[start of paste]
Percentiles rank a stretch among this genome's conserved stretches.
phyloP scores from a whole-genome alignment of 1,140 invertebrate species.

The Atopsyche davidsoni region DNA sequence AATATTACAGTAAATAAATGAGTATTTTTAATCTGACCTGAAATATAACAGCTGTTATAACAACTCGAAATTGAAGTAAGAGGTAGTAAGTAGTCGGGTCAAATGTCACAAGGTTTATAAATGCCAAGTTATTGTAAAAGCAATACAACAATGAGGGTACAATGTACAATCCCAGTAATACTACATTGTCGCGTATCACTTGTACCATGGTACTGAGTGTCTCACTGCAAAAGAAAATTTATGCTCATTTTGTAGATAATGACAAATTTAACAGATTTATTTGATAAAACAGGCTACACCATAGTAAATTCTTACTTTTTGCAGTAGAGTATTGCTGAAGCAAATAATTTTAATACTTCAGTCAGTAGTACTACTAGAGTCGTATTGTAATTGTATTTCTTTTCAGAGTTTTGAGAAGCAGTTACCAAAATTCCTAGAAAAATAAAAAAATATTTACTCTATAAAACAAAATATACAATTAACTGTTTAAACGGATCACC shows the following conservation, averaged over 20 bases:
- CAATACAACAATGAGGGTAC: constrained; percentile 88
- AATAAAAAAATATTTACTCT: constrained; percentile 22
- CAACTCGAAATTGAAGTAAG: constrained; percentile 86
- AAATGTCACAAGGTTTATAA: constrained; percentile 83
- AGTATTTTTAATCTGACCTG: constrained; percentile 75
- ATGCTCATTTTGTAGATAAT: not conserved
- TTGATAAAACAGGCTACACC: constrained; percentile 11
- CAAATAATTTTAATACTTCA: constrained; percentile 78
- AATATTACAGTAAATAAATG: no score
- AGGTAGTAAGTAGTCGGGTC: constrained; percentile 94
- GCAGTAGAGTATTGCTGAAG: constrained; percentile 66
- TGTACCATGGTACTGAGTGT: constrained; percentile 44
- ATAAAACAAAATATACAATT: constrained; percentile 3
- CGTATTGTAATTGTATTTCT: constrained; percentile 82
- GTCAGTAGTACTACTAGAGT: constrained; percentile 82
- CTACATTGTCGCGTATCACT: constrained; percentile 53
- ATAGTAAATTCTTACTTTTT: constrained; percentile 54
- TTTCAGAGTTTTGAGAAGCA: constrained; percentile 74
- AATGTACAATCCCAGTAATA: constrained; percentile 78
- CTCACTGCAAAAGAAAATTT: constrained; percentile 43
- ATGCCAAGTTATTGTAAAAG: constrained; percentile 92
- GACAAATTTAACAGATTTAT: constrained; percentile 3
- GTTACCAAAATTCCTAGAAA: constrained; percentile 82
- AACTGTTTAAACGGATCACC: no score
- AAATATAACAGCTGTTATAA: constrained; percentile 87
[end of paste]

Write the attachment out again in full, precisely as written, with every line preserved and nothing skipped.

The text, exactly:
Percentiles rank a stretch among this genome's conserved stretches.
phyloP scores from a whole-genome alignment of 1,140 invertebrate species.

The Atopsyche davidsoni region DNA sequence AATATTACAGTAAATAAATGAGTATTTTTAATCTGACCTGAAATATAACAGCTGTTATAACAACTCGAAATTGAAGTAAGAGGTAGTAAGTAGTCGGGTCAAATGTCACAAGGTTTATAAATGCCAAGTTATTGTAAAAGCAATACAACAATGAGGGTACAATGTACAATCCCAGTAATACTACATTGTCGCGTATCACTTGTACCATGGTACTGAGTGTCTCACTGCAAAAGAAAATTTATGCTCATTTTGTAGATAATGACAAATTTAACAGATTTATTTGATAAAACAGGCTACACCATAGTAAATTCTTACTTTTTGCAGTAGAGTATTGCTGAAGCAAATAATTTTAATACTTCAGTCAGTAGTACTACTAGAGTCGTATTGTAATTGTATTTCTTTTCAGAGTTTTGAGAAGCAGTTACCAAAATTCCTAGAAAAATAAAAAAATATTTACTCTATAAAACAAAATATACAATTAACTGTTTAAACGGATCACC shows the following conservation, averaged over 20 bases:
- CAATACAACAATGAGGGTAC: constrained; percentile 88
- AATAAAAAAATATTTACTCT: constrained; percentile 22
- CAACTCGAAATTGAAGTAAG: constrained; percentile 86
- AAATGTCACAAGGTTTATAA: constrained; percentile 83
- AGTATTTTTAATCTGACCTG: constrained; percentile 75
- ATGCTCATTTTGTAGATAAT: not conserved
- TTGATAAAACAGGCTACACC: constrained; percentile 11
- CAAATAATTTTAATACTTCA: constrained; percentile 78
- AATATTACAGTAAATAAATG: no score
- AGGTAGTAAGTAGTCGGGTC: constrained; percentile 94
- GCAGTAGAGTATTGCTGAAG: constrained; percentile 66
- TGTACCATGGTACTGAGTGT: constrained; percentile 44
- ATAAAACAAAATATACAATT: constrained; percentile 3
- CGTATTGTAATTGTATTTCT: constrained; percentile 82
- GTCAGTAGTACTACTAGAGT: constrained; percentile 82
- CTACATTGTCGCGTATCACT: constrained; percentile 53
- ATAGTAAATTCTTACTTTTT: constrained; percentile 54
- TTTCAGAGTTTTGAGAAGCA: constrained; percentile 74
- AATGTACAATCCCAGTAATA: constrained; percentile 78
- CTCACTGCAAAAGAAAATTT: constrained; percentile 43
- ATGCCAAGTTATTGTAAAAG: constrained; percentile 92
- GACAAATTTAACAGATTTAT: constrained; percentile 3
- GTTACCAAAATTCCTAGAAA: constrained; percentile 82
- AACTGTTTAAACGGATCACC: no score
- AAATATAACAGCTGTTATAA: constrained; percentile 87